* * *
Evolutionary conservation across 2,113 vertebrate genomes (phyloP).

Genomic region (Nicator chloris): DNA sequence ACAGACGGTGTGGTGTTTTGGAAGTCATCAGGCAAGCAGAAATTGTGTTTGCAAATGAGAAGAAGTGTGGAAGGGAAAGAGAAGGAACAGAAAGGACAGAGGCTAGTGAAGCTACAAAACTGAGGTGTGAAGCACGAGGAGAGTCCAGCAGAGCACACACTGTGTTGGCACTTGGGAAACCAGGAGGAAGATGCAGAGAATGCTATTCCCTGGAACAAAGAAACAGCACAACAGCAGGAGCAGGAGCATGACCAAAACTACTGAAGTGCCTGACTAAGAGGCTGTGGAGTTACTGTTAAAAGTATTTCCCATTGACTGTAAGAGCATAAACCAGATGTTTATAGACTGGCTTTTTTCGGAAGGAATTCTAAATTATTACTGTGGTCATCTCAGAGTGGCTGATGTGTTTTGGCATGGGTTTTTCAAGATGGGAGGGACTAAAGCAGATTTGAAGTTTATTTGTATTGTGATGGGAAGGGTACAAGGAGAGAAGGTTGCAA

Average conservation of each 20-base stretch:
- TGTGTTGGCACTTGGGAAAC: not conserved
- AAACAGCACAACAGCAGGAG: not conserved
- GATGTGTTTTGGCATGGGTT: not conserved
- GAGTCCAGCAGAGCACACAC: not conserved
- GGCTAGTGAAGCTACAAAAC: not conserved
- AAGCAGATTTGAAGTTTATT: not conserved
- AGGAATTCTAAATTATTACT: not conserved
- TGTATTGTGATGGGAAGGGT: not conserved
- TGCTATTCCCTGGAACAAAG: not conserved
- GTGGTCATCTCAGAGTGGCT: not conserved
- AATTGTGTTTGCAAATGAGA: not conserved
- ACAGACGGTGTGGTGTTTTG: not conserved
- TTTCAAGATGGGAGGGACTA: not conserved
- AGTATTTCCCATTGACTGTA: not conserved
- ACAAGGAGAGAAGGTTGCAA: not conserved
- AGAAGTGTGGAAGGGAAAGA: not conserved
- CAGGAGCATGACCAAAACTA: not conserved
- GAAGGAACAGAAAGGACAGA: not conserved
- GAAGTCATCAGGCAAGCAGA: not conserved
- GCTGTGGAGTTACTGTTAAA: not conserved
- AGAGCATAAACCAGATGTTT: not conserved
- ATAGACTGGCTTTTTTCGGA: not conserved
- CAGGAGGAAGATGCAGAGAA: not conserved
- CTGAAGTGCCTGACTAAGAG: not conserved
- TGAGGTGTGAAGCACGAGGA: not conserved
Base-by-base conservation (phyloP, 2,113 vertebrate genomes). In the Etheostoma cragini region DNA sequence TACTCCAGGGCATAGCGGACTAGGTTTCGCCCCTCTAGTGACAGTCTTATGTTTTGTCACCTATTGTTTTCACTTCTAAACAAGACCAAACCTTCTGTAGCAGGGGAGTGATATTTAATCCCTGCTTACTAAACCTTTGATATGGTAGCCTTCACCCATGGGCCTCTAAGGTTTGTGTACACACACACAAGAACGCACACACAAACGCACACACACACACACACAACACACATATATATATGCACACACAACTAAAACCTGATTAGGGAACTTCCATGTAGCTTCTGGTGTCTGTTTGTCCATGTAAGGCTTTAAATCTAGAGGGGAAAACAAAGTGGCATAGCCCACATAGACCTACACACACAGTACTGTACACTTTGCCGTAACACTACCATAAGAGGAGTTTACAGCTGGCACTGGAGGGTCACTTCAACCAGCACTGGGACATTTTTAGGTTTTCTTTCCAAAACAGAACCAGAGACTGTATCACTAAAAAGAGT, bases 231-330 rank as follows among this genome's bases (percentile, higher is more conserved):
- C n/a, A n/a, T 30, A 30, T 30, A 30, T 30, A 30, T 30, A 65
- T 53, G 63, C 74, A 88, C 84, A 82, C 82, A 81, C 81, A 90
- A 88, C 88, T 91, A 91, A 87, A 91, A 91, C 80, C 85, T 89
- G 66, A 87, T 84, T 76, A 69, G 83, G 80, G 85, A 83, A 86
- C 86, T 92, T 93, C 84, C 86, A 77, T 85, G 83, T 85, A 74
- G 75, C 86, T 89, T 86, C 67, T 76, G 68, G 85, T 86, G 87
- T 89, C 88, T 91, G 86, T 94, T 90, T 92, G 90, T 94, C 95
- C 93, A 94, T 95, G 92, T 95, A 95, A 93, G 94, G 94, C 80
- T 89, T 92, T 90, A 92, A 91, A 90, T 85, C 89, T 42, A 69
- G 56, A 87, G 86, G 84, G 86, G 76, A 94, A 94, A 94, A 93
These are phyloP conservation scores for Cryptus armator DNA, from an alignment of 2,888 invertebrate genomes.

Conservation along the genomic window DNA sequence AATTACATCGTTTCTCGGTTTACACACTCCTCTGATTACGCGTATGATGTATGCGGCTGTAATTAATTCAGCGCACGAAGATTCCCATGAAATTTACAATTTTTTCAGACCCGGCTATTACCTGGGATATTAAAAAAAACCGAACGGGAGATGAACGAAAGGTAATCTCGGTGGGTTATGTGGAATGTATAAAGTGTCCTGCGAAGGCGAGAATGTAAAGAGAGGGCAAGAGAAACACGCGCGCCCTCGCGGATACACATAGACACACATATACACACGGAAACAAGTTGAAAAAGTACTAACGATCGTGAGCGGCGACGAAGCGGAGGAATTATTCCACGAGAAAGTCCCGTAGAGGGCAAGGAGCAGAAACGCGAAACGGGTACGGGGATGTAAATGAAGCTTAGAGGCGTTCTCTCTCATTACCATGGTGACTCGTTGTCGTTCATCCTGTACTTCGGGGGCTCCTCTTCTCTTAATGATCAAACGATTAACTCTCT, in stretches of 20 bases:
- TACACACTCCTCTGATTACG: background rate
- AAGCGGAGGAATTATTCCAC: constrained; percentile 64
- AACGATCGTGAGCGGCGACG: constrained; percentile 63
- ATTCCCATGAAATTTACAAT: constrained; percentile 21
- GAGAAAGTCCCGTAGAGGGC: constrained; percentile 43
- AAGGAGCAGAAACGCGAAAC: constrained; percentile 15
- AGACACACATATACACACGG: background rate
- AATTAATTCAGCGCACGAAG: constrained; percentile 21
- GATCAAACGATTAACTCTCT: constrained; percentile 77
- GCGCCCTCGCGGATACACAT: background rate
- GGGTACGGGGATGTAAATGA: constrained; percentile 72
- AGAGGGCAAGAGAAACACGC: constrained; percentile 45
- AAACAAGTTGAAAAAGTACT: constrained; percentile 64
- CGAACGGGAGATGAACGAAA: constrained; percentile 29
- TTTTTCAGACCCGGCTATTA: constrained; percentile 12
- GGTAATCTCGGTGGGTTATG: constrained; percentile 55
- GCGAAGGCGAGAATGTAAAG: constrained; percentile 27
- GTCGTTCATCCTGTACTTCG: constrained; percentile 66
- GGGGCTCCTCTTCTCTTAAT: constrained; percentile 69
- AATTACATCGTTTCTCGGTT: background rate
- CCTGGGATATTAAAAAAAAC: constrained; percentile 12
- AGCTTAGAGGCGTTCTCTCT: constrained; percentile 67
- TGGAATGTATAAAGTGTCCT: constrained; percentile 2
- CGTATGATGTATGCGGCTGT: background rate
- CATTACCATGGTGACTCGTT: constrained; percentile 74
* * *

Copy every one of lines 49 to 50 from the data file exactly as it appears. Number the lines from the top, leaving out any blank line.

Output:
- AATTAATTCAGCGCACGAAG: constrained; percentile 21
- GATCAAACGATTAACTCTCT: constrained; percentile 77